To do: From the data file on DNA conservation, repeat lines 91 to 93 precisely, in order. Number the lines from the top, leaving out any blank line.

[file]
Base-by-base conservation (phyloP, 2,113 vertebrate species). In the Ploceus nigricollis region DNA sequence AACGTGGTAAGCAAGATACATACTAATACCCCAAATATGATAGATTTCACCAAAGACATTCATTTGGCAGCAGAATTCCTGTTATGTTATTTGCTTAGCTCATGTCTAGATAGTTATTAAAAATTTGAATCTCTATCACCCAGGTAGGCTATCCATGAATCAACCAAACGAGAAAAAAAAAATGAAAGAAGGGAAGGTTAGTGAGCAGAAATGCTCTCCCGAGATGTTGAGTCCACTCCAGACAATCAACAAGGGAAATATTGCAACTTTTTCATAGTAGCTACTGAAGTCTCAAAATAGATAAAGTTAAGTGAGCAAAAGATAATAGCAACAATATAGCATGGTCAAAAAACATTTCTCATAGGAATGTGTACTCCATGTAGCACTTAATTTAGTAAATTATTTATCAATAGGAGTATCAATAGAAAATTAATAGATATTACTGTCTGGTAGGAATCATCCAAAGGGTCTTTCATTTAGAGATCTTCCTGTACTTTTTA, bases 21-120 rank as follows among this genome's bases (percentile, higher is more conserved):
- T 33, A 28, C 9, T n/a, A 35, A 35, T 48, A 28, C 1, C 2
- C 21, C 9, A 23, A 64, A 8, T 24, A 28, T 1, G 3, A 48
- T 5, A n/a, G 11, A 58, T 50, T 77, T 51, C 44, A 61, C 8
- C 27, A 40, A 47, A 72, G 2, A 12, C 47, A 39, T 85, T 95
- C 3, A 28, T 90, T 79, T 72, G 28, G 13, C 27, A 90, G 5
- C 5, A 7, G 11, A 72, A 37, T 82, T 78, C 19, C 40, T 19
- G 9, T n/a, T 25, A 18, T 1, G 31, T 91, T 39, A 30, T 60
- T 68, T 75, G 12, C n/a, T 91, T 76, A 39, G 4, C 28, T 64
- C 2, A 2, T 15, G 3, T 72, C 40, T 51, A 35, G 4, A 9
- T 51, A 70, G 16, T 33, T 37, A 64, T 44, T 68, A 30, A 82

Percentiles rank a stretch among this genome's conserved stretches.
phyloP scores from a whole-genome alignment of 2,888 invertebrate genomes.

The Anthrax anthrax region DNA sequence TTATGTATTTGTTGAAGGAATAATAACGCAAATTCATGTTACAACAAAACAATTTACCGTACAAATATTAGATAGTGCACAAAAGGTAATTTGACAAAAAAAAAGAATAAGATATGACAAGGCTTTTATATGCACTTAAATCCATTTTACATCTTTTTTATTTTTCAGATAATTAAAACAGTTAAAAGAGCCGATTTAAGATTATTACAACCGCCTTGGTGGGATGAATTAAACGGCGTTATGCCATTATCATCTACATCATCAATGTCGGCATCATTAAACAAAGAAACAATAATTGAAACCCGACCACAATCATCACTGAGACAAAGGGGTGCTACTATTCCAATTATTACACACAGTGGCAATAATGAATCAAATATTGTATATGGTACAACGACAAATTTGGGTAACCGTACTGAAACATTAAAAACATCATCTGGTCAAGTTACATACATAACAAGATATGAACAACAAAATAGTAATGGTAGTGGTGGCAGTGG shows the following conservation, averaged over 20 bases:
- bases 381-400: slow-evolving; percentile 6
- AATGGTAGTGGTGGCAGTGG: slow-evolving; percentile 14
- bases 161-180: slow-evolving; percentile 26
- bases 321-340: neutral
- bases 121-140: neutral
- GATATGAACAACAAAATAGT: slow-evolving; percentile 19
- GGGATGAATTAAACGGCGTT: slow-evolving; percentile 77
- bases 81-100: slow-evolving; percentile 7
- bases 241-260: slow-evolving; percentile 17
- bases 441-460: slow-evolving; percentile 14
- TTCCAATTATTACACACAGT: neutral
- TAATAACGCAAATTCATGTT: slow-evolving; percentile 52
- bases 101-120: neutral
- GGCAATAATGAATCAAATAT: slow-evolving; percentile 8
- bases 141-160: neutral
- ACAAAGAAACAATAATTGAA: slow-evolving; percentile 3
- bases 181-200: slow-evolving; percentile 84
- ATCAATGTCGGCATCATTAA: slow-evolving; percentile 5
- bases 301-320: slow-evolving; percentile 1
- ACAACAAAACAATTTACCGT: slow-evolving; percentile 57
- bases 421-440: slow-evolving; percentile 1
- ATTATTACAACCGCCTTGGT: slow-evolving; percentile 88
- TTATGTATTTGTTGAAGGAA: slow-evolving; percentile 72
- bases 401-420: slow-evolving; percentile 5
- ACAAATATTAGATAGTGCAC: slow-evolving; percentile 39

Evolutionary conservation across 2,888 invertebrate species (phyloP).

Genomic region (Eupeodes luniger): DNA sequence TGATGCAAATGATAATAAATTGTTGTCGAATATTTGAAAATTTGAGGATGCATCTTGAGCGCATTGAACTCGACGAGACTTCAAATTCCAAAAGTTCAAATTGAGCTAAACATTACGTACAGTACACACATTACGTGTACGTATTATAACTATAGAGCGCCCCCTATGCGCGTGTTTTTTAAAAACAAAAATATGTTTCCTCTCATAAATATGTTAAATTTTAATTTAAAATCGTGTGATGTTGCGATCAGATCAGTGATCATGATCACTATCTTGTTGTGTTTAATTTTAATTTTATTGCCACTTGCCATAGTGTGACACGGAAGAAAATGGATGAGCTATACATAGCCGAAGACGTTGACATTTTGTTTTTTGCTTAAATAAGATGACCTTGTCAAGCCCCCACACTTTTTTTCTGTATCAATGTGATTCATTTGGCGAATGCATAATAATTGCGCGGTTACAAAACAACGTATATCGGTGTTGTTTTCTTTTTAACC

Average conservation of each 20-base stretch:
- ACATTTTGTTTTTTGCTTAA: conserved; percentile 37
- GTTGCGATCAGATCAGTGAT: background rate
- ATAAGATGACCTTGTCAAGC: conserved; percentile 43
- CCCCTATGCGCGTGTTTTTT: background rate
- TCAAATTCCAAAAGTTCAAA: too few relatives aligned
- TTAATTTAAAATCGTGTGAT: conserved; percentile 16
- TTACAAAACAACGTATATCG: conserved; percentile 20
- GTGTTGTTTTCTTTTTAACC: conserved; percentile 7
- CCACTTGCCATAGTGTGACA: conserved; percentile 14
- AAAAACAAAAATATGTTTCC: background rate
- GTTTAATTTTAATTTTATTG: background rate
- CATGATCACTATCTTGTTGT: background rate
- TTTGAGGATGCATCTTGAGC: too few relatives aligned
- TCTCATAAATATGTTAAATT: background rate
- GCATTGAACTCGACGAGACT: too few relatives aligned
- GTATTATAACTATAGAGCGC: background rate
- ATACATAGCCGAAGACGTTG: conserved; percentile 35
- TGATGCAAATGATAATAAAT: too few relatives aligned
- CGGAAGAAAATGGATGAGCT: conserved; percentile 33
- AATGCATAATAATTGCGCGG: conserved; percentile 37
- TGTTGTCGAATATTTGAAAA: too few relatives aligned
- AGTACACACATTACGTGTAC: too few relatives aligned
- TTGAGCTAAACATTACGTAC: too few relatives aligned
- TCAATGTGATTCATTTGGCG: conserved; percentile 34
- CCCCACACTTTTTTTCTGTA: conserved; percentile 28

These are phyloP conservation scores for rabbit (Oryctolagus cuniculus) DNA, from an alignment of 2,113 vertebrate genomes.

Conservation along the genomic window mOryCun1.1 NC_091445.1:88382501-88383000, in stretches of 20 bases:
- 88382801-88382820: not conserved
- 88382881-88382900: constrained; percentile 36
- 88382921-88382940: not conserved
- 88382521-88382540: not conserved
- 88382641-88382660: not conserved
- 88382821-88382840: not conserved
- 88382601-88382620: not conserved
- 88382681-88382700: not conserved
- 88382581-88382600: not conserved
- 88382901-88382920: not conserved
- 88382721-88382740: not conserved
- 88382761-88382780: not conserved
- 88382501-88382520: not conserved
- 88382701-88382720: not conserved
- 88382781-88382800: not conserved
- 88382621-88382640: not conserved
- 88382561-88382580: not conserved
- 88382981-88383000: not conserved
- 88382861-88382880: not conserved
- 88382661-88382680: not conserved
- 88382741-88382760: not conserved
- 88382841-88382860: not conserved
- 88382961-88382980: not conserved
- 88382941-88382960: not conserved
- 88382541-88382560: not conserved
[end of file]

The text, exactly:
- 88382841-88382860: not conserved
- 88382961-88382980: not conserved
- 88382941-88382960: not conserved